HSDD Seminar (2015): 4.20-4.30.
[circuit topology, overshoot, ringing, transmission line] Example: Source Impedance Too Low. Example: Source Impedance Too High.
Capacitive Loading of Transmission Line.
HSDD Seminar (2015): 4.31-4.34.
[capacitance, circuit topology, ringing, transmission line] Tuned circuit analogy helps explain resonance.
5. Solid Plane Layers
How Solid Plane Layers Control Crosstalk.
HSDD Seminar (2015): 5.1-5.10.
[crosstalk, reference planes, transmission line] Early Computers vs. Multilayer PCB. Microstrip Response to Changing Magnetic Field. Magnetic Field Animations. Do Not Give Your PCB Vendor Full Control Over H and W. How Much Crosstalk Can You Take?. Where Simulation Fails Us.
The Path of Returning Signal Current.
HSDD Seminar (2015): 5.12-5.17.
[reference planes, returning signal current, transmission line] The High-Speed Path Can Look Pretty Strange. Distribution of High-Frequency Current Underneath a Signal Trace. What about Capacitance?. Crosstalk Versus Trace Separation Experiment. Crosstalk Over a Solid Ground Plane (waveforms). Crosstalk Over a Solid Ground Plane (graph).
Stripline Crosstalk Study.
HSDD Seminar (2015): 5.18-5.20.
[crosstalk, layout, stripline] Modeling crosstalk using the D/H ratio.
Crosstalk is Directional.
HSDD Seminar (2015): 5.21-5.23.
[crosstalk, microstrip, stripline, transmission line] Classroom demonstration.
Ground Plane Slots.
HSDD Seminar (2015): 5.24-5.32.
[crosstalk, reference planes, returning signal current, transmission line] Traces Passing Over a Ground Plane Slot. Crosstalk From Ground Plane Slots. Connector Layout Slots. Crosstalk Versus Trace Separation Experiment. Crosstalk Over a Slotted Ground Plane (waveforms). Crosstalk Over a Slotted Ground Plane (graph). Why Wasn’t the Lower Plane Very Effective?
HSDD Seminar (2015): 5.33-5.42.
[crosstalk, guard trace, layout] Power and Ground Fingers. Cross-Hatched Ground Grid. Guard Trace on a Two-Layer Board. Guard Trace on Multilayer Board (classroom demo covers slides 5.37 - 5.42).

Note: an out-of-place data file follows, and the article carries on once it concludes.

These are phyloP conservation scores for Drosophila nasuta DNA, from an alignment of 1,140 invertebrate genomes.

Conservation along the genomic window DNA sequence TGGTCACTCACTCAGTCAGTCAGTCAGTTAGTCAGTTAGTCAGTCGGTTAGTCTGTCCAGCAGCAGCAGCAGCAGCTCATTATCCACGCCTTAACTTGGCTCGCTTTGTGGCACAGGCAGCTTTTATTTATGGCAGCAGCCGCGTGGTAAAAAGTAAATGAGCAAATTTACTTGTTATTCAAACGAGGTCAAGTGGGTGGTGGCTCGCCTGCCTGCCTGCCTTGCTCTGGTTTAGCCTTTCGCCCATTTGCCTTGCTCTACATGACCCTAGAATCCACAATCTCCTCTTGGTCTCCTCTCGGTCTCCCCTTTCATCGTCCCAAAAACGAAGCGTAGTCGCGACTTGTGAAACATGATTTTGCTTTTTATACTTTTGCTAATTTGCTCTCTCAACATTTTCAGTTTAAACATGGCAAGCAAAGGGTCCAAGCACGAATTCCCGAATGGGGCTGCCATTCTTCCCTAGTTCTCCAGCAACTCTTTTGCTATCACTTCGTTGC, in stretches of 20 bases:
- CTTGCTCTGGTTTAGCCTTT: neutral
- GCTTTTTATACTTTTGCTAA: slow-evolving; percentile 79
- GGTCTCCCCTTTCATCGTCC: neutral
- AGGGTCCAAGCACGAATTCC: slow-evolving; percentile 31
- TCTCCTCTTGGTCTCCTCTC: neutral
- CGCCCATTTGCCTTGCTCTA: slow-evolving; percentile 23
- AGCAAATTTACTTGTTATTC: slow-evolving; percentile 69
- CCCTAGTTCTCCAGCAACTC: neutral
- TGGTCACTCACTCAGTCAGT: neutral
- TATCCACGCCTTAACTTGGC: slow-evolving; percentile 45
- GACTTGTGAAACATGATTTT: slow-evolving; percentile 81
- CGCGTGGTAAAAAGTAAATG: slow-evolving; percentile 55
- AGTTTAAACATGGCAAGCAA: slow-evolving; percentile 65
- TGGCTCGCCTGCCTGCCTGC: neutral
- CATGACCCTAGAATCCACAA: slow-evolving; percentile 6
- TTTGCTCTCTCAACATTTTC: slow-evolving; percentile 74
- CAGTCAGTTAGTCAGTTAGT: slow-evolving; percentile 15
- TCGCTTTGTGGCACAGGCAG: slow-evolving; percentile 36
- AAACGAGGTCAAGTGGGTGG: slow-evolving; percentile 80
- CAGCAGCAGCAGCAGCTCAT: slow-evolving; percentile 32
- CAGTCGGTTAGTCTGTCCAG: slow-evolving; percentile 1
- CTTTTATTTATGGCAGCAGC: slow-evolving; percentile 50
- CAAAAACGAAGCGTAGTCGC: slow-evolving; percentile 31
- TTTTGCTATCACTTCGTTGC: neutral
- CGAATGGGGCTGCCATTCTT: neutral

Split Power Planes.
HSDD Seminar (2015): 5.43-5.46.
[crosstalk, layout, power systems, split planes] Crossing a Split Power Plane Boundary. Use of Stitching Capacitors. Measuring Split-Plane Crosstalk.
HSDD Seminar (2015): 5.47-5.49.
[layer stack, layout, reference planes] Implications for Fast Signals. Best Way to Route the Board.
NASA Layer Stack.
HSDD Seminar (2015): 5.50-5.52.
[layer stack, layout, reference planes] Extemporaneous discussion of NASA layer stack.
Segmenting the VCC Plane.
HSDD Seminar (2015): 5.53-5.54.
[layout, power systems, split planes] When to do it.
Crosstalk NEXT and FEXT examples.
HSDD Seminar (2015): 5.55-5.66.
[crosstalk, examples] Measuring NEXT and FEXT. Effect of trace length, height, and separation. Stripline FEXT. Effect of terminations..
Overview of Termination Types.
HSDD Seminar (2015): 6.1-6.3.
[ringing, termination, transmission line] Systems that suffer ringing benefit from termination. Over-damped circuits do not.
HSDD Seminar (2015): 6.4-6.15.
[circuit topology, termination] Function of Split Termination. Design Constraints. Thevenin Equivalent Model of End Termination. Design Process. Design Solution. Reflections from a Capacitive Load. Effect of Stub Hanging Beyond End Termination.
Series Termination (Source Termination).
HSDD Seminar (2015): 6.16-6.27.
[circuit topology, termination] Halving and Doubling of Signal Amplitude. Value of External Series Resistor. No Clock Receivers Allowed in Middle of Series-Terminated Line. What’s That Plateau?. What’s That Glitch?. Heavy Capacitive Loads on Series and End-Terminated Lines. How Close Must a Series-Terminator Be to the Driver?
HSDD Seminar (2015): 6.28.
[circuit topology, termination] The Ax-Murderer Approach to Termination.
Comparison of Termination Styles.
HSDD Seminar (2015): 6.29-6.41.
[circuit topology, examples, termination] End Termination. Series Termination. Power Dissipation. AC Termination. Transmission Line States. Dynamic Termination. Proper Design of AC Termination. Comparison of Terminations (chart). Double-series termination.
Effect of Capacitive Loads.
HSDD Seminar (2015): 6.42-6.52.
[capacitance, circuit topology, reflections] Single Load in Middle of Line. Multiple Loads. Slowing Down the Rise Time. Adjusting the End Termination. Key Equations. Idea for Design.
Source-Terminated Bus Structures.
HSDD Seminar (2015): 6.53-6.57.
[multi drop, termination, transmission line] PCI-Bus (ver. 2.1, 1995). Compromises in Design. Circle Bus.
Multiple Loads at End of Series-Terminated Line.
HSDD Seminar (2015): 6.59.
[capacitance, termination, transmission line] Effect on signal risetime.
HSDD Seminar (2015): 6.60.
[circuit topology, multi drop, termination] A uni-linear structure that can reverse direction.
Risetime with Reactive Load.
HSDD Seminar (2015): 6.61-6.62.
[capacitance, circuit topology, inductance, rise time] Capacitive load effect on risetime. Inductive bead effect on risetime.
HSDD Seminar (2015): 6.63-6.64.
[circuit topology, examples, termination] Limitations of the approach. Examples.
HSDD Seminar (2015): 6.65.